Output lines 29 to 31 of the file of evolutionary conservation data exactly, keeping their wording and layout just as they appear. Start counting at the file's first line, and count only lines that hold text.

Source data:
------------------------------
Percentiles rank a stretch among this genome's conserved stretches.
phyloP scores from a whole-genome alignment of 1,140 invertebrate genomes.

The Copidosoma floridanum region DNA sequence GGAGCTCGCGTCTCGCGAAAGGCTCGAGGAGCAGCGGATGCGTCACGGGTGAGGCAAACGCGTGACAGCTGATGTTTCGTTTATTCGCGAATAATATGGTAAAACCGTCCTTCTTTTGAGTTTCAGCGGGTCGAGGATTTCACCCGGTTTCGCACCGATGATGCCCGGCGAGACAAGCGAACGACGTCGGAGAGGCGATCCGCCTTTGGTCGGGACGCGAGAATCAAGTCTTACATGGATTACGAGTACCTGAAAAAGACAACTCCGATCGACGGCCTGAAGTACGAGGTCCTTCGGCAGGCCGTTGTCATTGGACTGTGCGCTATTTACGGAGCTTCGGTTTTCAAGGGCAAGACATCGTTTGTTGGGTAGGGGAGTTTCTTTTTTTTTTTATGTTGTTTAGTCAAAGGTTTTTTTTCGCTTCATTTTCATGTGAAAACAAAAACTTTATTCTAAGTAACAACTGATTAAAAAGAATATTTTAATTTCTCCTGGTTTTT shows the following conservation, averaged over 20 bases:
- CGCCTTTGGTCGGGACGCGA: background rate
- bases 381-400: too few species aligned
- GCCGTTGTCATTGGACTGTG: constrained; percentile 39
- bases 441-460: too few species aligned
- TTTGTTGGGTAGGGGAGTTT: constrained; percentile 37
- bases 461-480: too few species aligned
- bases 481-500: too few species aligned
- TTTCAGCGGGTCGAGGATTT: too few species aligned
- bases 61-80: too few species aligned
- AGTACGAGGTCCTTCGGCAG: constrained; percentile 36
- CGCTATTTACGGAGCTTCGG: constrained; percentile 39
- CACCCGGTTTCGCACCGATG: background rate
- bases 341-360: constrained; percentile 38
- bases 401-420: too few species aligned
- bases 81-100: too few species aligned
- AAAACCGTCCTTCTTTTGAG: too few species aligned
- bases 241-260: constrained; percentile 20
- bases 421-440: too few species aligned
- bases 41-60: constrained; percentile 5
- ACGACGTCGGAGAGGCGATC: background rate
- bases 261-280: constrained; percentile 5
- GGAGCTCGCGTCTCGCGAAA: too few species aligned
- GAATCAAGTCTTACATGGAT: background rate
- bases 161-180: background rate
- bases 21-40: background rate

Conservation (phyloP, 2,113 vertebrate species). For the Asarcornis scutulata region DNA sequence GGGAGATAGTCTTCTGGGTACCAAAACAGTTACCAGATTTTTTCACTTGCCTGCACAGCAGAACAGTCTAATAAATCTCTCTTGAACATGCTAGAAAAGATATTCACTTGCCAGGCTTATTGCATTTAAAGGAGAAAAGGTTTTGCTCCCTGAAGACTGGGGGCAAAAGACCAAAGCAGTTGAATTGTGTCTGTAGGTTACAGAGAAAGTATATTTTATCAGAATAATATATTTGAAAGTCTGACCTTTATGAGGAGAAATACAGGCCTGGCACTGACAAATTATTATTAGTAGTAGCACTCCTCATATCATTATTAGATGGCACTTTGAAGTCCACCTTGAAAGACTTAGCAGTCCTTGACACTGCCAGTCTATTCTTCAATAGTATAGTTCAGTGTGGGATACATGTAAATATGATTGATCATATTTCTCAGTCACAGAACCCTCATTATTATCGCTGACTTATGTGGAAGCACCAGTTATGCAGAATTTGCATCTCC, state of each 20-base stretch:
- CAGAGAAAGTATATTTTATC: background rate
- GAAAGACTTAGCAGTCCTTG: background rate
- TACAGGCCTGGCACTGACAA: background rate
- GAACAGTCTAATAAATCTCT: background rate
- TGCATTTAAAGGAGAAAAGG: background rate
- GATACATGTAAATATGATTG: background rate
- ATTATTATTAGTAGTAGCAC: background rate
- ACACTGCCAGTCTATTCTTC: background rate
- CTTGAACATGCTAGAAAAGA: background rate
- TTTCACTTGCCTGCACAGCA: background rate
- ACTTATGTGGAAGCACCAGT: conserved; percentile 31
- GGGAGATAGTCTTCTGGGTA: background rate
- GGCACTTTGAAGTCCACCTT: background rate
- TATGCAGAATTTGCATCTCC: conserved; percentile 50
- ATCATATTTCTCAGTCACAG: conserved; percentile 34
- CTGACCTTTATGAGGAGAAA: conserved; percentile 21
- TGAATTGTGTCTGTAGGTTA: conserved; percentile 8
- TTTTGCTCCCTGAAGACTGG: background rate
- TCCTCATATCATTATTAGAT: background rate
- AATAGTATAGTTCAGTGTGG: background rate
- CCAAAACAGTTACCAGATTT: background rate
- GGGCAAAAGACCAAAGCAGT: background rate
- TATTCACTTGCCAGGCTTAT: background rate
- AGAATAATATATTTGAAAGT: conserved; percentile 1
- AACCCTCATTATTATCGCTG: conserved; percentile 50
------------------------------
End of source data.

Conservation (phyloP, 2,113 vertebrate species). For the Asarcornis scutulata region DNA sequence GGGAGATAGTCTTCTGGGTACCAAAACAGTTACCAGATTTTTTCACTTGCCTGCACAGCAGAACAGTCTAATAAATCTCTCTTGAACATGCTAGAAAAGATATTCACTTGCCAGGCTTATTGCATTTAAAGGAGAAAAGGTTTTGCTCCCTGAAGACTGGGGGCAAAAGACCAAAGCAGTTGAATTGTGTCTGTAGGTTACAGAGAAAGTATATTTTATCAGAATAATATATTTGAAAGTCTGACCTTTATGAGGAGAAATACAGGCCTGGCACTGACAAATTATTATTAGTAGTAGCACTCCTCATATCATTATTAGATGGCACTTTGAAGTCCACCTTGAAAGACTTAGCAGTCCTTGACACTGCCAGTCTATTCTTCAATAGTATAGTTCAGTGTGGGATACATGTAAATATGATTGATCATATTTCTCAGTCACAGAACCCTCATTATTATCGCTGACTTATGTGGAAGCACCAGTTATGCAGAATTTGCATCTCC, state of each 20-base stretch:
- CAGAGAAAGTATATTTTATC: background rate
- GAAAGACTTAGCAGTCCTTG: background rate